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Grassrootsmobilise Presentations on Religious Minorities and the ECtHR at ASN World Convention

4 May, 2017

ASN World Convention, Harriman Institute, Columbia University, New York

Margarita Markoviti and Ceren Ozgul recently presented aspects of their research relating to religious minorities and the ECtHR at the Annual World Convention of the Association for the Study of Nationalities (ASN) which took place from 4-6 May 2017 at the International Affairs Building, Harriman Institute, Columbia University in New York. They participated in a panel on ‘Religious Minorities in the Post-Ottoman Space’ in the section on ‘Turkey, Greece & Cyprus’, with presentations on ‘The ECtHR as a venue for Greco-Turkish relations: The Treaty of Lausanne and the Muslim Minority in Western Thrace’ and ‘Religious Minorities without Legal Status: The Lausanne Treaty and the Right to Property Cases against Turkey in the ECtHR’ respectively.

Further information is available here.

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The political impact of the European Court of Human Rights – religious movements’ grassroots mobilizations

12 April, 2017

Centre for Research and Studies in Sociology (CIES), University Institute of Lisbon

Researcher Alberta Giorgi was recently invited to present her research on ‘The political impact of the European Court of Human Rights – religious movements’ grassroots mobilizations’ at the Centre for Research and Studies in Sociology of the University Institute of Lisbon. The presentation received much interest and was followed by a highly contructive discussion.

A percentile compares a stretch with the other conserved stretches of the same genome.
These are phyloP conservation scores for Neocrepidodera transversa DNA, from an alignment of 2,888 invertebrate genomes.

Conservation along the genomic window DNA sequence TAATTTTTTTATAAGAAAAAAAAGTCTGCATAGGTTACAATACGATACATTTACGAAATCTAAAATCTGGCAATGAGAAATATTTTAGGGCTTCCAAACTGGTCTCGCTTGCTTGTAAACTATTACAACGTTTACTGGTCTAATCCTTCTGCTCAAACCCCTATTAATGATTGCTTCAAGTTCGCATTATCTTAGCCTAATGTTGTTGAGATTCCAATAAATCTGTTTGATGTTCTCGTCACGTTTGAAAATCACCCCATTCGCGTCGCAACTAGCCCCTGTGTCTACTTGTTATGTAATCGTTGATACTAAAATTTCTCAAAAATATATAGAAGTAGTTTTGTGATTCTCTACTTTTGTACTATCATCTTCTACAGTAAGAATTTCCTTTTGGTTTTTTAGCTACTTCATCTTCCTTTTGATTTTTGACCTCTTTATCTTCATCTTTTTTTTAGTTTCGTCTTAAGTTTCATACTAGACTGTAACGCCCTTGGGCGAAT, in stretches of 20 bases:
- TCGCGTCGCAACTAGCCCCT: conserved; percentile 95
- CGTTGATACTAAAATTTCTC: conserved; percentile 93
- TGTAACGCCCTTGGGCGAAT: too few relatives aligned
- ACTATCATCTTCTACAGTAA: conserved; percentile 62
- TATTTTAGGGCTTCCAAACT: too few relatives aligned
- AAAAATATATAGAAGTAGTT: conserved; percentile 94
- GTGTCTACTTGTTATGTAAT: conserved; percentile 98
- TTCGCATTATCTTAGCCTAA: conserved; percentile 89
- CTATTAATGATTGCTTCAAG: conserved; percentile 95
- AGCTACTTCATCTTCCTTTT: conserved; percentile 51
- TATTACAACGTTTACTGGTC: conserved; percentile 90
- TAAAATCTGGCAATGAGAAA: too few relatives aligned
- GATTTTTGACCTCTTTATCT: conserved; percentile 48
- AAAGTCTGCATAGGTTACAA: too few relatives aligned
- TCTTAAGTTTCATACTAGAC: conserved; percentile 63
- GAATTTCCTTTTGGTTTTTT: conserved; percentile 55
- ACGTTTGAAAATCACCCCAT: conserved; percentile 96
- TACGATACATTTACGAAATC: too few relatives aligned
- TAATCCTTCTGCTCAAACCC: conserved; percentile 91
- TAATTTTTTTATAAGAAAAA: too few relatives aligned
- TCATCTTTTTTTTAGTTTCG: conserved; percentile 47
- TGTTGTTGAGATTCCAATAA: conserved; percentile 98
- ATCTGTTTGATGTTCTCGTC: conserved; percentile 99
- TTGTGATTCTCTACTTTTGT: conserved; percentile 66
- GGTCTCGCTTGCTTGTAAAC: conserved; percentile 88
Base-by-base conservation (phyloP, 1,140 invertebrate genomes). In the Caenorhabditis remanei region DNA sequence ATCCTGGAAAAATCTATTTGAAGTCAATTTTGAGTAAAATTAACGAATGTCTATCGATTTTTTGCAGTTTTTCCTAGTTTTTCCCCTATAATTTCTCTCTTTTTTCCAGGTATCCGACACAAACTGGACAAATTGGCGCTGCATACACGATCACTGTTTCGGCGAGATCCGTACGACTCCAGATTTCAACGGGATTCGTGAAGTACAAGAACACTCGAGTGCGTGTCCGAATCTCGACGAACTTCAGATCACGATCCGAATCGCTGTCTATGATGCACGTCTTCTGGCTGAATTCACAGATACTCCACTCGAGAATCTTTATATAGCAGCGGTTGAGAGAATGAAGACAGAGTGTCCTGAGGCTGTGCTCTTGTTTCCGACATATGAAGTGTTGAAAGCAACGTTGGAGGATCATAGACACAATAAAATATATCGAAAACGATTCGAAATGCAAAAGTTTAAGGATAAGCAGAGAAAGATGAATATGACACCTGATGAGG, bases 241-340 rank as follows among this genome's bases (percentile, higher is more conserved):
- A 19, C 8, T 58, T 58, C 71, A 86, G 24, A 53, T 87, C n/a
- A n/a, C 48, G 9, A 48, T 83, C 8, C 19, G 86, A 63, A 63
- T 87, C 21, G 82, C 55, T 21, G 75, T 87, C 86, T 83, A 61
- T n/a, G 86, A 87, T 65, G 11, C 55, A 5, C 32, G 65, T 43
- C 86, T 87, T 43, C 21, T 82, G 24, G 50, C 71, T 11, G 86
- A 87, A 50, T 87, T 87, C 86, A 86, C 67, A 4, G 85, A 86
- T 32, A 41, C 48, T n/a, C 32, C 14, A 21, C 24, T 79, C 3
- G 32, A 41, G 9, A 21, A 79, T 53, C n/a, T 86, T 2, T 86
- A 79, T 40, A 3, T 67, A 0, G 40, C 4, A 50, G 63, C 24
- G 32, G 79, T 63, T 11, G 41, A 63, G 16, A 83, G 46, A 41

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Presentation on ‘The Limits of Religious Diversity in the Public Sphere’

14 March, 2017

Department of Sociology, Universitat Autònoma de Barcelona

On Tuesday 14th March Margarita Markoviti, postdoctoral researcher for the Greek case study, was hosted by the Department of Sociology of the Universitat Autònoma de Barcelona, as part of their ISOR seminar series on ‘Research in Sociology of Religion’. Dr. Markoviti presented her recent research on ‘The Limits of Religious Diversity in the Public Sphere: Freedom of Religious Expression and Worship in the city of Athens’. She discussed her study of the freedom of religious expression and worship in a context of increasing religious pluralism, focusing on the Greek capital of Athens as an indicative case of a city in which the rising waves of immigration have, since the late 1990s and even more recently, challenged both the “prevailing” position of the Orthodox Church in the country and longstanding perceptions of the meaning and use of “public spaces”.

Further information is available here.

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Research Seminar on Religious Pluralism and Education in Greece

21 February, 2017

Hellenic Observatory, London School of Economics (LSE), London

On Tuesday, 21st February Principal Investigator Dr. Effie Fokas and the postdoctoral researcher for the Greek case study, Dr. Margarita Markoviti were hosted by the LSE’s Hellenic Observatory. Dr. Fokas presented the Grassrootsmobilise programme as a whole, while Dr. Markoviti discussed her research on religious pluralism and education in Greece, exploring the “radiating effects” of the European Court of Human Rights in a context of prevailing religion and increasing religious pluralism. The presentations were followed by a lively Q&A session and much discussion.

The seminar details and podcast are available here.